“Innocent Eyes” definitely takes us on a journey from its subtle and understated opening ballads, which sweep and gradually increase to mid tempo pop songs.. And that’s exactly what this album is, a real pop album. When listening to the album, I never question its integrity. It is presented in such a firm and honest way that what you see is what you get. It is rare to find a solid pop album that creates this security. Pop music always feels the need to be new, modern and at the risk of sounding like Simon Cowell, current. As a result, the pop scene is constantly changing, leaving the listener little time to capture a moment before moving on to the next. “Innocent Eyes” is a treat that is not afraid of staying still. I do not mean that its boring and stagnant but it really has taken the time to breathe and grow. I really feel it explores the aural setting it belongs to. Out of this bravery comes a sincere work from Goodrem.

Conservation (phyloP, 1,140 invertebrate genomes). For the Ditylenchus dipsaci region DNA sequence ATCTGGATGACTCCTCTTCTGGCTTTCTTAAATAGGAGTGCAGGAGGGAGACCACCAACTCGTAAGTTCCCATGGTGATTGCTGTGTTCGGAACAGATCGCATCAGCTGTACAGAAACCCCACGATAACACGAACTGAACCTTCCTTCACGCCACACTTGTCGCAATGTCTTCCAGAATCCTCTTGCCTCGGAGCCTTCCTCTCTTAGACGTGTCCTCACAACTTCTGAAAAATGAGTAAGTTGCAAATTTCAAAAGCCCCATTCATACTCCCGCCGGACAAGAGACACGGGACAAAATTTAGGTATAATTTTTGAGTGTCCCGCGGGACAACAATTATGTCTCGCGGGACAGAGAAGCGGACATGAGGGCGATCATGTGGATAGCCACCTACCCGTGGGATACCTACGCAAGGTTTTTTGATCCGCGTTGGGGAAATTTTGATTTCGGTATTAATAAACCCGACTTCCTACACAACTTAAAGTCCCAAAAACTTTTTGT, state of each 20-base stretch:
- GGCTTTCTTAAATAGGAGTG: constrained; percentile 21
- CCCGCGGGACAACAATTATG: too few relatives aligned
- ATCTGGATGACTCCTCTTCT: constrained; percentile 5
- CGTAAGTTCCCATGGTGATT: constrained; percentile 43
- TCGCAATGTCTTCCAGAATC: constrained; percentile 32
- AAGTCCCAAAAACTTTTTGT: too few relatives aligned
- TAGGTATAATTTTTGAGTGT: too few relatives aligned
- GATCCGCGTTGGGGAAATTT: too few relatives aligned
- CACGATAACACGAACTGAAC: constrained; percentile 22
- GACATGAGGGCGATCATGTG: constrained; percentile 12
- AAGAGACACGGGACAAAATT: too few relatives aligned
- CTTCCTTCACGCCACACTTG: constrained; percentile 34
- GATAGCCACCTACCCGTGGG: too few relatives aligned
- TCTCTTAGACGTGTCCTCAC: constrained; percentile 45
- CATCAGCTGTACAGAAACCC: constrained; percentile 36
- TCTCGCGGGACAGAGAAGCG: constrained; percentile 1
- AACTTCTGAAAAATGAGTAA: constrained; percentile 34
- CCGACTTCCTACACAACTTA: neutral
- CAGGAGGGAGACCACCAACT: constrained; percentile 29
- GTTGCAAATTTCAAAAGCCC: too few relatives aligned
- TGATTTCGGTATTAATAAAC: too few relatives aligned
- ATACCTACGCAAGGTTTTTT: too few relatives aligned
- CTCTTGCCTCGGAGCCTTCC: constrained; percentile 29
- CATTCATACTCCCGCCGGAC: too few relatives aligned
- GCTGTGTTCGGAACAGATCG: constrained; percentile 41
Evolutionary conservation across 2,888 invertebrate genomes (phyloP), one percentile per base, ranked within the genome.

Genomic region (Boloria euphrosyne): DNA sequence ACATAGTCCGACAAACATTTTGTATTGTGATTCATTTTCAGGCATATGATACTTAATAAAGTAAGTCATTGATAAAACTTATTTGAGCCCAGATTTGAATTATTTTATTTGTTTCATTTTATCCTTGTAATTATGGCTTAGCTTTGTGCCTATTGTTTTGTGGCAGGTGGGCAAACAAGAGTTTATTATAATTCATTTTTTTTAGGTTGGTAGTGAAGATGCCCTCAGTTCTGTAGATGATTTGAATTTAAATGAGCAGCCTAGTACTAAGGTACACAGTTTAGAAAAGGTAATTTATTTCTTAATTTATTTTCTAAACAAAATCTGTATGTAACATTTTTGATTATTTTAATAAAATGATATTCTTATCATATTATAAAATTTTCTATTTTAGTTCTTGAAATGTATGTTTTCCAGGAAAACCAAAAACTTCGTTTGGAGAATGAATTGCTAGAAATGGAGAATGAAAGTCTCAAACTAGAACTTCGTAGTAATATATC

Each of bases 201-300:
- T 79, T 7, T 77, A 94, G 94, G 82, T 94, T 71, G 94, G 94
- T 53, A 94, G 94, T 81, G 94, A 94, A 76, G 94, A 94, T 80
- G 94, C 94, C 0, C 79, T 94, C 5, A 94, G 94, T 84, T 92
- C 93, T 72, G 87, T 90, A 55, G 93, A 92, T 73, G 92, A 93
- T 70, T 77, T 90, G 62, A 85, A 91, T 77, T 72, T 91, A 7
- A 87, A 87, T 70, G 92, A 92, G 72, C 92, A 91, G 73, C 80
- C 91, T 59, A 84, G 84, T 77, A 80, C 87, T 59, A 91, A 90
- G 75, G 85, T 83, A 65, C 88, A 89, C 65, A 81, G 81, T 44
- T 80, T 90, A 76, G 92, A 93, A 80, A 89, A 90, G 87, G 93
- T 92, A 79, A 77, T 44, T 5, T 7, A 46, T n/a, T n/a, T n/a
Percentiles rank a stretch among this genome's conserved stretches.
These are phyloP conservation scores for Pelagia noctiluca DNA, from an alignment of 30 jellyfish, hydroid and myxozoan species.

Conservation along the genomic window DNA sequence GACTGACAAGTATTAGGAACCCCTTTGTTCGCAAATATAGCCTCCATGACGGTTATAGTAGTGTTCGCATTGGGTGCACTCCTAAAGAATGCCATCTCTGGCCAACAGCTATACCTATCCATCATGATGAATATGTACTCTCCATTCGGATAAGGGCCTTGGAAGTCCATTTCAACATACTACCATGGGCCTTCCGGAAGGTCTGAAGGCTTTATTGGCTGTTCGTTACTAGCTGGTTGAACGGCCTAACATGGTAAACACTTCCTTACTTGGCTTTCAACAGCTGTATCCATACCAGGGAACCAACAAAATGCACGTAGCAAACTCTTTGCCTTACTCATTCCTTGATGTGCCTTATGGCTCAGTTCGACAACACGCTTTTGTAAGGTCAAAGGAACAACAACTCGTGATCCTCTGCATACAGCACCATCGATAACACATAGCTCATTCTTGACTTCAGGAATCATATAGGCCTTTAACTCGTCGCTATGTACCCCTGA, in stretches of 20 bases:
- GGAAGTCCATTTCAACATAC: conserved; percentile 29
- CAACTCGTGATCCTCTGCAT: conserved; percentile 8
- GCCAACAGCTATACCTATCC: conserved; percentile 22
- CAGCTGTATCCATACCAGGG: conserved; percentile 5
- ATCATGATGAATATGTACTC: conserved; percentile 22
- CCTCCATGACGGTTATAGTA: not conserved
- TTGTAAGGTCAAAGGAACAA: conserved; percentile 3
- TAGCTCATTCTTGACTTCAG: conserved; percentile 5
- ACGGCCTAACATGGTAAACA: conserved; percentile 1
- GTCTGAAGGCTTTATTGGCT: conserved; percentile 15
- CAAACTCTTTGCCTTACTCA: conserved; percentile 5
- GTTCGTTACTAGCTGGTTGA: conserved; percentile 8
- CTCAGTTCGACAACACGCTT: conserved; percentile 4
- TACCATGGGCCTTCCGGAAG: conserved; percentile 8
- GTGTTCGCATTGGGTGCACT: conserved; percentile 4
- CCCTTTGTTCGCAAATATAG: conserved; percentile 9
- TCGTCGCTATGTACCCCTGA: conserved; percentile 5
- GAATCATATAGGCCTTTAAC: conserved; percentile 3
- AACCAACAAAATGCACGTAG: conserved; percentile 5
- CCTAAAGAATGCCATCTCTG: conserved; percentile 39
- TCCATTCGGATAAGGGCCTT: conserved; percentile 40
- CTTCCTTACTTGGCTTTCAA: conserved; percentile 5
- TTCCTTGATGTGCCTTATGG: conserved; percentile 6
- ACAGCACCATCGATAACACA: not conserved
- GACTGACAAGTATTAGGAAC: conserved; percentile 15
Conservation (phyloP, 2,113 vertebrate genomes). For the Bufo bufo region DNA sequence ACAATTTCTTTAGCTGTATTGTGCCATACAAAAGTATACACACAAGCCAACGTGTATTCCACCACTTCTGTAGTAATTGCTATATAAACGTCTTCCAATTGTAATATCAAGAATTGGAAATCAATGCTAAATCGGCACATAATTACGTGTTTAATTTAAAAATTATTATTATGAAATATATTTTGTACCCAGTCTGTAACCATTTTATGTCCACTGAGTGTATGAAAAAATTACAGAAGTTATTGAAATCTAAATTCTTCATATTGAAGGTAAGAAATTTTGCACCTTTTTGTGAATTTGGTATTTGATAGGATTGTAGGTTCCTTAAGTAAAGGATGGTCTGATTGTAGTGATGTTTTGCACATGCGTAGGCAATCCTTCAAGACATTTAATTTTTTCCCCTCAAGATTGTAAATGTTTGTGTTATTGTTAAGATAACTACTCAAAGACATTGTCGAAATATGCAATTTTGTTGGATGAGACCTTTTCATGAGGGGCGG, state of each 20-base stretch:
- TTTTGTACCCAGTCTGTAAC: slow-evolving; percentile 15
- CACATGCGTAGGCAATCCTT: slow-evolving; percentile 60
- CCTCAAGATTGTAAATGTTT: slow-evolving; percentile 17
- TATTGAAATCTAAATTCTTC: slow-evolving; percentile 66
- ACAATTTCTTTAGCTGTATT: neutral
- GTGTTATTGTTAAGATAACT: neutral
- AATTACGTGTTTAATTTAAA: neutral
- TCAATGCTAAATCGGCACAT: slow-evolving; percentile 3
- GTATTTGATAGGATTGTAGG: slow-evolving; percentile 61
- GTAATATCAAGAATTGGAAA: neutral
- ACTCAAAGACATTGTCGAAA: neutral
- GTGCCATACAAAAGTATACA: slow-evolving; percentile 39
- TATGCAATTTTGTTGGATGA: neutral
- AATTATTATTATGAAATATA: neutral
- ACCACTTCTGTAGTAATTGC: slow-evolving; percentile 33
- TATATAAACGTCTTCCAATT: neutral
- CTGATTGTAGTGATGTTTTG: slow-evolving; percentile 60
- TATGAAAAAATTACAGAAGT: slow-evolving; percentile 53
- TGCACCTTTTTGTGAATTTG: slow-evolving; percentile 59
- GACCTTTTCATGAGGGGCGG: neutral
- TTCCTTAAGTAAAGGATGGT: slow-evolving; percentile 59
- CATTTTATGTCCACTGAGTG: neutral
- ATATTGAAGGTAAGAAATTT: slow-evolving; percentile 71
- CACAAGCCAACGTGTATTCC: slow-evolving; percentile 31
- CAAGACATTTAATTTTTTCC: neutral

Not only do we enjoy the integrity of the lyrics and cleverly composed songs, but for me the real star of the album is Goodrem’s vocal quality. At the time she was one of the few pop singers brave enough to sing live on television, which just proved that she wasn’t just a studio artist but a live artist too. Never shying away, Goodrem’s vocal range is constantly explored throughout the album, starting with a low and almost spoken start to the album and ending in high melodical bliss with “Will You Fall For Me”, making “Innocent Eyes” an album that really should not be forgotten.

Words: Christopher Hall